Generics: Open And Closed Generic Types

A type parameter is introduced in the corresponding type, method, or function declaration. All other uses of that type parameter occur in type specifiers for the declaration of properties, function parameters, and function returns. Each such use can be classified as follows: An open generic type is a type that contains one or more type parameters; a closed generic type is a type that is not an open generic type.

At run-time, all of the code within a generic type, method, or function declaration is executed in the context of the closed generic type that was created by applying type arguments to that generic declaration. Each type parameter within the generic type, method, or function is associated to a particular run-time type. The run-time processing of all statements and expressions always occurs with closed generic types, and open generic types occur only during compile-time processing.

Two closed generic types are the same type if they are created from the same generic type declaration, and their corresponding type arguments have the same type.

Consider the following:

final class Vector<Tv> implements MutableVector<Tv> {
  ...
  public function zip<Tu>(Traversable<Tu> $it): Vector<Pair<Tv, Tu>> { ... }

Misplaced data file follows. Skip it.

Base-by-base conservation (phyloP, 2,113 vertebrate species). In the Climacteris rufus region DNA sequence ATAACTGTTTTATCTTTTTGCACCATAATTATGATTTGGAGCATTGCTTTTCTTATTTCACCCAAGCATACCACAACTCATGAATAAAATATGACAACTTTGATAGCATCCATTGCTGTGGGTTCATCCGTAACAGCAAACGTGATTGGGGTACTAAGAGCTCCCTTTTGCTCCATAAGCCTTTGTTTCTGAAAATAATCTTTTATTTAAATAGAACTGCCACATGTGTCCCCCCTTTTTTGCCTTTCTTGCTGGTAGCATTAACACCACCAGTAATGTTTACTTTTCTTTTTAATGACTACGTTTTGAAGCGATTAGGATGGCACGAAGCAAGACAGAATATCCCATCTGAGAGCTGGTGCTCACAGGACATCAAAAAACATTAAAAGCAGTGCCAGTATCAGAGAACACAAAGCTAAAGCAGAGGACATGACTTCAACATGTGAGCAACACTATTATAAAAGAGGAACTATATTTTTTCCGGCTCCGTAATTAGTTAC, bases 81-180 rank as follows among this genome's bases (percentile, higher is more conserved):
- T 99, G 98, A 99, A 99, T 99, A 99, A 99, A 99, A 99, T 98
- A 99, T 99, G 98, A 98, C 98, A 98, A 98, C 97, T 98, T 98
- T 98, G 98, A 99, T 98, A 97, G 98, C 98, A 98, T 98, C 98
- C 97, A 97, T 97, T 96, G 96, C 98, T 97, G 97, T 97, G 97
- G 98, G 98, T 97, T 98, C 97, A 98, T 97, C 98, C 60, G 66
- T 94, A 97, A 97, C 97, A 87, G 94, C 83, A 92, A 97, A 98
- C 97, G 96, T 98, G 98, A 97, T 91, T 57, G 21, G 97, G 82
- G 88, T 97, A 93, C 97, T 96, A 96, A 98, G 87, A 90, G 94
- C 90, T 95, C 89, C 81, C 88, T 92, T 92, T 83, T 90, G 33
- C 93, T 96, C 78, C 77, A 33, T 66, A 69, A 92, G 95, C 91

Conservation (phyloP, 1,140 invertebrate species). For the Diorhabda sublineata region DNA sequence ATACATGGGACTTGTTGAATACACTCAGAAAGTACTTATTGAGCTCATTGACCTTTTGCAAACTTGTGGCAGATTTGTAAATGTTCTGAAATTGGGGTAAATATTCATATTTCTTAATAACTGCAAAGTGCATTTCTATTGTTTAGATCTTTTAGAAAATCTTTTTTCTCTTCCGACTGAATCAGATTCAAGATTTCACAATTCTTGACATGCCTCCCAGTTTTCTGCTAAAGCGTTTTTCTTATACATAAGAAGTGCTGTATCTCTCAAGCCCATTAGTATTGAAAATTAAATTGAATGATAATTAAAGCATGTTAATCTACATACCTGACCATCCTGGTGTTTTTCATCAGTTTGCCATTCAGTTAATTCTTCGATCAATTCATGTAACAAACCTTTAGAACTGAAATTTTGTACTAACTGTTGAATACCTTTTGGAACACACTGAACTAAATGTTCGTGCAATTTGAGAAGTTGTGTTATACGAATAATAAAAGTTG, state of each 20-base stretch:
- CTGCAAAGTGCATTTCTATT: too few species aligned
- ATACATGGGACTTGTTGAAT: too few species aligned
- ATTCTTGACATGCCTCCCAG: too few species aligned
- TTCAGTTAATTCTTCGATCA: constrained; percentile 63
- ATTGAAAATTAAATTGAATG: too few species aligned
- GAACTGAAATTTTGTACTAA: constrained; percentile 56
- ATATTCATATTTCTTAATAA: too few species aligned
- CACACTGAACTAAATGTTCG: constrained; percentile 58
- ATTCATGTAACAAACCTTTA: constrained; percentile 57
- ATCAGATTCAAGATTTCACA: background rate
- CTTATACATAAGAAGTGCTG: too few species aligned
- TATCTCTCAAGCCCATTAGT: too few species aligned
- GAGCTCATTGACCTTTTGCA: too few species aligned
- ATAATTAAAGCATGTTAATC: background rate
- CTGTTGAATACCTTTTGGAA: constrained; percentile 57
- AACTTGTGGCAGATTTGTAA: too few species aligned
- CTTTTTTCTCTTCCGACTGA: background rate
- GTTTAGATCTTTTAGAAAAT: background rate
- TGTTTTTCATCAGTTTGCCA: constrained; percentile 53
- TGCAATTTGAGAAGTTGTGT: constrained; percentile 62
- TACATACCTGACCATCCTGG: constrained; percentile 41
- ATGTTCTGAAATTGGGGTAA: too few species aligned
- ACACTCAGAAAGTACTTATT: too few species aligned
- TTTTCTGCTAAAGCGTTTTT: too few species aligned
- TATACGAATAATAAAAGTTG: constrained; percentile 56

}

The type parameter Tv is introduced in the declaration of the generic type Vector. That type parameter is then used in the type-specifiers MutableVector<Tv> and Vector<Pair<Tv, Tu>>, both of which are open generic types. The type parameter Tu is introduced in the declaration of the generic function zip. That type parameter is then used in the type-specifiers Traversable<Tu> and Vector<Pair<Tv, Tu>>, both of which are open generic types.

In the following case:

final class Pair<Tv1, Tv2> implements ConstVector<mixed> {
  ...
  public function getIterator(): KeyedIterator<int, mixed> { ... }
  public function keys(): Vector<int> { ... }
  public function toMap(): Map<int, mixed> { ... }
  public function zip<Tu>(Traversable<Tu> $iter): Vector<Pair<mixed, Tu>> {...}
}

the type specifiers Traversable<Tu>, Tu, and Vector<Pair<mixed, Tu>> are all open generic types, while the type specifiers ConstVector<mixed>, KeyedIterator<int, mixed>, Vector<int>, and Map<int, mixed> are all closed generic types.

Static properties specified in a generic type are properties of an open generic type. Type arguments of a static are not associated with a particular run-time type, and thus it is an error to have a static property within a generic type.

Consider the following case:

final class Foo<T> {
  public static T $x;    // error
}

function main(): void {
  $i = new Foo(4);
  $s = new Foo("Hi");
}

Since the static $x is part of the open generic type, there is no way to bind $x to a particular type (in this case an int or string).